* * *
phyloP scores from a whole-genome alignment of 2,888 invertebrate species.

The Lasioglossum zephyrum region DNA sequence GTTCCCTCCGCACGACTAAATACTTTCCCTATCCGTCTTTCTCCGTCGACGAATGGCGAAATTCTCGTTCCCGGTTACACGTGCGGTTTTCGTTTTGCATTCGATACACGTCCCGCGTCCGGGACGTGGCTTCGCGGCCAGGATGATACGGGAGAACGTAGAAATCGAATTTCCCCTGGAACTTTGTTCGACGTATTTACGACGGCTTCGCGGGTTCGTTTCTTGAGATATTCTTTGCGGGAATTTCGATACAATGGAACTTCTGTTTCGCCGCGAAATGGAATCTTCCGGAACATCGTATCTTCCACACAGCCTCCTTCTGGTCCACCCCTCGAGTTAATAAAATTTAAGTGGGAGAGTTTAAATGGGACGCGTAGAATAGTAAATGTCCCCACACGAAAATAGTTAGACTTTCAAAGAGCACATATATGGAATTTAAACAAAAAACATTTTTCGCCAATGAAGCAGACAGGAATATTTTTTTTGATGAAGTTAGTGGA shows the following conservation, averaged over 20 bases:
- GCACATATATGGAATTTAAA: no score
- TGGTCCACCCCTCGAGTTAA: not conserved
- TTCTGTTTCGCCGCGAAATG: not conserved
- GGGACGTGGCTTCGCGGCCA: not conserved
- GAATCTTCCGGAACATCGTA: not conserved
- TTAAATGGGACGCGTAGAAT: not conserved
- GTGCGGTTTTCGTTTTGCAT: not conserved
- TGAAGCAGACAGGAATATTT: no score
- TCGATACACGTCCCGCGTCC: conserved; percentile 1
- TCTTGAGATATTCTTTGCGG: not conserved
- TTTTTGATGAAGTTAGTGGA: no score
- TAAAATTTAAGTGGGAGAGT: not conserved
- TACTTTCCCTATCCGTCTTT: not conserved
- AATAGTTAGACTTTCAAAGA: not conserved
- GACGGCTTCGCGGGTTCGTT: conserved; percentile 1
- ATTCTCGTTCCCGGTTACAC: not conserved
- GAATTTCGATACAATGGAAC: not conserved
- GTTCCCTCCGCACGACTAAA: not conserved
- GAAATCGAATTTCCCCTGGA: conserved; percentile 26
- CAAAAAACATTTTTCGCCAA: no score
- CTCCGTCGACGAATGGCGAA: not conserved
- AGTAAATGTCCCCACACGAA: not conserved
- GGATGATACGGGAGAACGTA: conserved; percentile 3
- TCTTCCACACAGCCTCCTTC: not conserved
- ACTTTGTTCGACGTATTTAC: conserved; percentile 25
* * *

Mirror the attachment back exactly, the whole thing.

phyloP scores from a whole-genome alignment of 2,888 invertebrate species.

The Lasioglossum zephyrum region DNA sequence GTTCCCTCCGCACGACTAAATACTTTCCCTATCCGTCTTTCTCCGTCGACGAATGGCGAAATTCTCGTTCCCGGTTACACGTGCGGTTTTCGTTTTGCATTCGATACACGTCCCGCGTCCGGGACGTGGCTTCGCGGCCAGGATGATACGGGAGAACGTAGAAATCGAATTTCCCCTGGAACTTTGTTCGACGTATTTACGACGGCTTCGCGGGTTCGTTTCTTGAGATATTCTTTGCGGGAATTTCGATACAATGGAACTTCTGTTTCGCCGCGAAATGGAATCTTCCGGAACATCGTATCTTCCACACAGCCTCCTTCTGGTCCACCCCTCGAGTTAATAAAATTTAAGTGGGAGAGTTTAAATGGGACGCGTAGAATAGTAAATGTCCCCACACGAAAATAGTTAGACTTTCAAAGAGCACATATATGGAATTTAAACAAAAAACATTTTTCGCCAATGAAGCAGACAGGAATATTTTTTTTGATGAAGTTAGTGGA shows the following conservation, averaged over 20 bases:
- GCACATATATGGAATTTAAA: no score
- TGGTCCACCCCTCGAGTTAA: not conserved
- TTCTGTTTCGCCGCGAAATG: not conserved
- GGGACGTGGCTTCGCGGCCA: not conserved
- GAATCTTCCGGAACATCGTA: not conserved
- TTAAATGGGACGCGTAGAAT: not conserved
- GTGCGGTTTTCGTTTTGCAT: not conserved
- TGAAGCAGACAGGAATATTT: no score
- TCGATACACGTCCCGCGTCC: conserved; percentile 1
- TCTTGAGATATTCTTTGCGG: not conserved
- TTTTTGATGAAGTTAGTGGA: no score
- TAAAATTTAAGTGGGAGAGT: not conserved
- TACTTTCCCTATCCGTCTTT: not conserved
- AATAGTTAGACTTTCAAAGA: not conserved
- GACGGCTTCGCGGGTTCGTT: conserved; percentile 1
- ATTCTCGTTCCCGGTTACAC: not conserved
- GAATTTCGATACAATGGAAC: not conserved
- GTTCCCTCCGCACGACTAAA: not conserved
- GAAATCGAATTTCCCCTGGA: conserved; percentile 26
- CAAAAAACATTTTTCGCCAA: no score
- CTCCGTCGACGAATGGCGAA: not conserved
- AGTAAATGTCCCCACACGAA: not conserved
- GGATGATACGGGAGAACGTA: conserved; percentile 3
- TCTTCCACACAGCCTCCTTC: not conserved
- ACTTTGTTCGACGTATTTAC: conserved; percentile 25